I never liked to push my content online and this is when I learned about hashtag to reach out to people who are interested. More importantly, I underestimated the power of a new social platform, Instagram. We think that this space is only for fashion bloggers and footballers and whoever wants to show off. This is true but don’t forget that social media are algorithms. You get out what you throw in. They suggest people or pages to follow according to your research and people who you already follow.
As many of you know, I am an Italian student in UK. I did my undergrad and master in Italy and moved in the UK in 2015. I have been living here for almost 3 years now and I am approaching the last year of my PhD. Hopefully, I will graduate next year and I will have got my 3rd degree and reached the highest level of education by then.
Along with my PhD research, I started an Instagram page called phd_to_success for personal branding (I will talk later about it) and this helped me in reaching out a wider audience and making friends around the world. One of my Instagram friend, Afsoon from Iran, IG at @chase_that_dream9, asked me to share my experience as international student and this is what this post is about.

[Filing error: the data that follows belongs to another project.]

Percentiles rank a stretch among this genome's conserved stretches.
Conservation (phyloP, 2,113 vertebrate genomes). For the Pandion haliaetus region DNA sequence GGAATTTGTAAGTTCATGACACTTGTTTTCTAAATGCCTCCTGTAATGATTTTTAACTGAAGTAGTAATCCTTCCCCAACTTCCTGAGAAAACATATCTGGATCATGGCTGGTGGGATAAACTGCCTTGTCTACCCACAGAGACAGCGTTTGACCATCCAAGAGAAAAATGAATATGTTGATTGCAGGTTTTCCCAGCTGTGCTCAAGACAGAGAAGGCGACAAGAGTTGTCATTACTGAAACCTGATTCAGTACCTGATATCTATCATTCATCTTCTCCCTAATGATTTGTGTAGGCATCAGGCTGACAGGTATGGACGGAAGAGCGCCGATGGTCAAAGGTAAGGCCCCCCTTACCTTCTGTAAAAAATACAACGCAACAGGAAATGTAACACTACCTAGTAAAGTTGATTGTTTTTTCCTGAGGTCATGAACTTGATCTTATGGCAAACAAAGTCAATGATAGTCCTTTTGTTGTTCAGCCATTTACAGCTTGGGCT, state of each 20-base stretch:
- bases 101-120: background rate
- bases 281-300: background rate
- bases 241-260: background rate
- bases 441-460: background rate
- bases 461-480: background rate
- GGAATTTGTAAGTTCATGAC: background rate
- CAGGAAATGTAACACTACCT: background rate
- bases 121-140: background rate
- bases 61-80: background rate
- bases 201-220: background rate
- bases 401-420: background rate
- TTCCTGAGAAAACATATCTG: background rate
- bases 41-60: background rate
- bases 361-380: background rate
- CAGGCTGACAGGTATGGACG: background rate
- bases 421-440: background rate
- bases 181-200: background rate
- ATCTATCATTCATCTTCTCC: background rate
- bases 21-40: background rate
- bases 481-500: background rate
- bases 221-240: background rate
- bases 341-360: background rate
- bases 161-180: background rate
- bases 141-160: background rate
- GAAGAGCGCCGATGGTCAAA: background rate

Continue reading “How to be an international student – PhD life”
If you follow me for a while, you might know already that one of the section of my blog is dedicated to interviewing people inside and outside academia that made their own success from scratch. Please look at the section Interview to Success to check the previous articles.
Today, I want to use this space to talk about Anna Zakrisson, a scientist who made her career out of science communication. Anna is a doctor in biology and studied at fancy institutions like Cambridge and the Max-Planck Institute. She also held the position as VP of Content at a fast-growing company. After this, she decided that she was better off doing her own things and educated people on the importance of science and science communication. Anna is a SCIENCE COMMUNICATOR. She works closely with world-renowned musicians and artists creating UNIQUE performances and events that transgress the ridiculous Victorian subject lines. Her main collaborative partner is the opera singer Joa Helgesson and aims to reach the general public with SCIENCE BY STEALTH and awaken curiosity and eagerness to learn more.
Continue reading “A career in science communication – Anna Zakrisson”